A class-action lawsuit against the state alleging that teenage prisoners’ civil rights were violated will proceed, after the state’s highest court declined to hear an appeal of a lower court ruling that granted prisoners protection from discrimination.
The class-action lawsuit alleges the prison staff’s indifference — and sometimes participation — in the rape or sexual harassment of teenage prisoners.
More than 900 people claim they were sexually assaulted and harassed by adult prisoners — and in at least one case coerced into sex by a prison guard — despite a federal law against housing juveniles with adults.
Michigan Supreme Court justices Brian Zahra and Stephen Markman wanted to hear the case, but the remaining three justices voted to allow it to head to trial. Justice Elizabeth Clement recused herself because she was previously employed as chief legal counsel for GOP former Gov. Rick Snyder.
The trial is scheduled to be heard in January 2020 by Washtenaw County Trial Court Judge Carol Kuhnke.
The Supreme Court order upheld a prior Court of Appeals decision, signed by Kirsten Frank Kelly and William Murphy, that a 1999 amendment excluding prisoners from the state’s Elliott-Larsen Civil Rights Act “does not pass constitutional muster.”
The state settled a separate prison rape lawsuit in 2009 for $100 million.
Plaintiffs in this case sued various prison officials, the Michigan Department of Corrections and Snyder in 2013, arguing that prison staff did not act on inmates’ sexual assault complaints. Michigan had the sixth-most inmates nationwide age 18 or younger who were housed in adult prisons in 2012, the Detroit News reported.
Although a 2004 state overview of the federal Prison Rape Elimination Act (PREA) claims that “no crime warrants a punishment of prison rape,” the office of GOP former Attorney General Bill Schuette fought fiercely against the lawsuit. Attorneys for his office argued that prisoners were not entitled to the same civil rights as unincarcerated citizens.
Deborah LaBelle, an attorney for the plaintiffs, said she hopes current Attorney General Dana Nessel’s office will be more sympathetic.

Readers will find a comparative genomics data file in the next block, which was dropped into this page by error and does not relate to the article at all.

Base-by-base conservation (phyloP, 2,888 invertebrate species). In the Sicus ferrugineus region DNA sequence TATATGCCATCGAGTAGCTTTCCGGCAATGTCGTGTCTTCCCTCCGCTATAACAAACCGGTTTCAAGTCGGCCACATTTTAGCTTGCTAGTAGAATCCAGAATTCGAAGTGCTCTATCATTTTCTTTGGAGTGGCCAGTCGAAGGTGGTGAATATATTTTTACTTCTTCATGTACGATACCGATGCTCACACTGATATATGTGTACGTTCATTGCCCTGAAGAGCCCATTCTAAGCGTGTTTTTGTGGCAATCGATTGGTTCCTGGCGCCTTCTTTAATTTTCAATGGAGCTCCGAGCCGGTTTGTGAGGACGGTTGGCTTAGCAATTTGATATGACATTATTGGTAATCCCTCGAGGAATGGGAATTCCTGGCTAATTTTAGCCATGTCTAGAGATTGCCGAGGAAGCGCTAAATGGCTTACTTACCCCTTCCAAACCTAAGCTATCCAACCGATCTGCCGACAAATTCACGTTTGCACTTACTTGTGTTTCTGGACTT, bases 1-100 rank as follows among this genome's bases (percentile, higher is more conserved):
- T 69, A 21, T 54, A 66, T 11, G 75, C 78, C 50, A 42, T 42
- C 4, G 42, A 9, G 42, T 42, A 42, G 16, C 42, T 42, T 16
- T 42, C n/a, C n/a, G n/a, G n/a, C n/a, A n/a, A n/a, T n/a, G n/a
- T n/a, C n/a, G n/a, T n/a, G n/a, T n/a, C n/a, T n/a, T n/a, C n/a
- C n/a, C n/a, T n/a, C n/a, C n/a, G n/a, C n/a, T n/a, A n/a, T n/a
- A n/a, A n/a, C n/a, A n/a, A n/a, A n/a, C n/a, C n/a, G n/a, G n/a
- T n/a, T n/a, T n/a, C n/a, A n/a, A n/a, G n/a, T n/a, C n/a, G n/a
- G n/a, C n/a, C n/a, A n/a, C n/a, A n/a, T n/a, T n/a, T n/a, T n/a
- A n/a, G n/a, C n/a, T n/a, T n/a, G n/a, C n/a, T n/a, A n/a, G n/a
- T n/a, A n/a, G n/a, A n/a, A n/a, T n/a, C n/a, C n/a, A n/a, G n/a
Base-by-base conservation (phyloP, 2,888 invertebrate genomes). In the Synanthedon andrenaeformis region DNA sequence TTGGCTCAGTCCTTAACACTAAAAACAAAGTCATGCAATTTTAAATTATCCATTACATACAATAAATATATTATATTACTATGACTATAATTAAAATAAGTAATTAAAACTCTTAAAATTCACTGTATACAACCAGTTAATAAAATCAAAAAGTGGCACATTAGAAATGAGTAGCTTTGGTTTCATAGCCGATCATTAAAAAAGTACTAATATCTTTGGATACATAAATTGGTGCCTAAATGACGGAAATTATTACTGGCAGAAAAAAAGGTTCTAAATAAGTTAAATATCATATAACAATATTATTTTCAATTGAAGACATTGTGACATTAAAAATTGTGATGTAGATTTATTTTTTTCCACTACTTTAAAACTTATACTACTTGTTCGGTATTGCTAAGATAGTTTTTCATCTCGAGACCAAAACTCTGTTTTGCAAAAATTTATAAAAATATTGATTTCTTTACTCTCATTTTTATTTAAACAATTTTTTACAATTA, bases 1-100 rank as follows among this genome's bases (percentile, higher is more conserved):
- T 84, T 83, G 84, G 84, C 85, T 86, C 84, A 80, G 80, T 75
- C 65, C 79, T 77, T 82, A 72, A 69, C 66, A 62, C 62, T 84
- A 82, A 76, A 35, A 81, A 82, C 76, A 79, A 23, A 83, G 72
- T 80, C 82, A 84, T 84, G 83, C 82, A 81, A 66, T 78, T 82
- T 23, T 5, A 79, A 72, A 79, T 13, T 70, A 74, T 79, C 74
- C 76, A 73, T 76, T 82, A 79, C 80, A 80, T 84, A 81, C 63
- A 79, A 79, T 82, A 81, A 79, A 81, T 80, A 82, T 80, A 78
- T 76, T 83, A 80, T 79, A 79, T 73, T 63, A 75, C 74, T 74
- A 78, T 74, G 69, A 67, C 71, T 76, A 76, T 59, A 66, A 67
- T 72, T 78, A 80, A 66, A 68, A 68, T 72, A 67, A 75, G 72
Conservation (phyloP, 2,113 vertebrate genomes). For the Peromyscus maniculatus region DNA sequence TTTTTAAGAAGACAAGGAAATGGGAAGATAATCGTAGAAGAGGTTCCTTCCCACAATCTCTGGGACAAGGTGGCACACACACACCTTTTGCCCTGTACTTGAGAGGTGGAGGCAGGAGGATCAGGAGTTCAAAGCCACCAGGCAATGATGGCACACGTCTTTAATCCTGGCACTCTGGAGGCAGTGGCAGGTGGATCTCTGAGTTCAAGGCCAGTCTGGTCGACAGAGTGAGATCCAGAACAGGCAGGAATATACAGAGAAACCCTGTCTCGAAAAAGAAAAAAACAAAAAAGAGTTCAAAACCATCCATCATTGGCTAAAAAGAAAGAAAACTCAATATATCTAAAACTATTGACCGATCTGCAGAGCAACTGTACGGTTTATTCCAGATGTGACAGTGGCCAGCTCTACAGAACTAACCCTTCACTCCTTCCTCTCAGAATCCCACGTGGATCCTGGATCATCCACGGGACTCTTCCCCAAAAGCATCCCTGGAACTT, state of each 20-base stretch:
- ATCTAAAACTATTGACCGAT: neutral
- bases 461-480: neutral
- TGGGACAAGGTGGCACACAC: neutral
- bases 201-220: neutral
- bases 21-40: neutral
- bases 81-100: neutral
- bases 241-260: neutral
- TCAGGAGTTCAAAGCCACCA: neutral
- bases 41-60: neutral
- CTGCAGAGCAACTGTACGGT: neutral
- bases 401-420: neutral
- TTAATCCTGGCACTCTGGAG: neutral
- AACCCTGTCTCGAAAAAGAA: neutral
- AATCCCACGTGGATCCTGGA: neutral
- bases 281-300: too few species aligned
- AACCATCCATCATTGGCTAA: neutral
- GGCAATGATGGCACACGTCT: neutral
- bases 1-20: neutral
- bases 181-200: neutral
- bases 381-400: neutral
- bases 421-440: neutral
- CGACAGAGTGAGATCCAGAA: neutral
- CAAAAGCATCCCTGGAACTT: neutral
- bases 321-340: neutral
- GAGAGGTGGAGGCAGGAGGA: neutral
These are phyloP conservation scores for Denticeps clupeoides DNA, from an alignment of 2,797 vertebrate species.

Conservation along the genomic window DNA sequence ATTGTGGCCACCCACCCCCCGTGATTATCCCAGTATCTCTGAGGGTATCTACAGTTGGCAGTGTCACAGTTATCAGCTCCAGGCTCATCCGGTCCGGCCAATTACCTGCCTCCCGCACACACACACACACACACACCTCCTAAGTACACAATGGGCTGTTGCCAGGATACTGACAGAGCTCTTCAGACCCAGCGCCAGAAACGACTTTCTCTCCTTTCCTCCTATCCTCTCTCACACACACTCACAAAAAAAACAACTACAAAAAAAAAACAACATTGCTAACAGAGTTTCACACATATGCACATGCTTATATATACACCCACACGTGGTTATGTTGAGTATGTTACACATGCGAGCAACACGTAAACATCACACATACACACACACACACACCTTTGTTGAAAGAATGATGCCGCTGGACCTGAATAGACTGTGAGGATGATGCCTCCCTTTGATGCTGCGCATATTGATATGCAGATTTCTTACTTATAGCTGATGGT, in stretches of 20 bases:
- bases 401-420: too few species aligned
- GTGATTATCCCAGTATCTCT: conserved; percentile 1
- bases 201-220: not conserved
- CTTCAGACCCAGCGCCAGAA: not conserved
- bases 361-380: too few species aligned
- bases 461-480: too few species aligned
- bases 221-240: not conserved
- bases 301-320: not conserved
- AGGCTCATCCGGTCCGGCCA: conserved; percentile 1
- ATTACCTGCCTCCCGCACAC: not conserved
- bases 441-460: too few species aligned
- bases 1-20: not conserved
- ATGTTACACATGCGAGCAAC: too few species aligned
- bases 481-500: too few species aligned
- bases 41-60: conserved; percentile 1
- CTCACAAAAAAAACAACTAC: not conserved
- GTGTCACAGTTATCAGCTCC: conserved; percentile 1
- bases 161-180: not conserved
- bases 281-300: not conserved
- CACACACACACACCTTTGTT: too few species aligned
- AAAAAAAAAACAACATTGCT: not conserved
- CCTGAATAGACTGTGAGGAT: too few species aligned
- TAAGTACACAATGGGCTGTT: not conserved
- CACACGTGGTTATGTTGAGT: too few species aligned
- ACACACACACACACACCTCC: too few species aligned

“These are kids. We have some responsibility to them. We failed them before, and we shouldn’t continue to fail them,” LaBelle said.
LaBelle represented plaintiffs in another case dismissed by a federal court in 2018 that alleged at least 500 people between the ages of 14 and 17 were locked up with adult prisoners in Michigan.
“The Supreme court exercised its prerogative to deny the application in Doe v. MDOC [Michigan Department of Corrections],” said Nessel spokeswoman Kelly Rossman-McKinney. “We will proceed accordingly, diligently exploring all options as we move forward.”
After the standards took effect in August 2013, the state was prohibited by the 2003 PREA from housing underage prisoners with adult inmates.
LaBelle claims the Michigan Department of Corrections kept on bunking kids and adults in the same cells until 2017.
MDOC spokesman Chris Gautz said he can’t comment on the pending lawsuit, but disputed that underage offenders were housed with adult inmates until 2017.
“No, we certainly have had that [protection] in place well before that,” Gautz said.
Seventeen-year-old offenders in Michigan can still be tried as adults under state law, but they are now separated by “sight and sound” under PREA, Gautz said.
Michigan, Missouri, Texas, Georgia and Wisconsin are the only states that automatically charge 17-year-olds as adults, regardless of the crime they have been accused of committing.
Missouri has approved a law raising the age to 18, although it does not go into effect until January 2021.
In addition to arguing that prisoners did not enjoy the same civil rights as free citizens, attorneys under Schuette suggested that perhaps the alleged prison rapes had been consensual, LaBelle said.
An attorney from the former attorney general’s office tried to subpoena a reporter’s notes and a radio interview with LaBelle as evidence.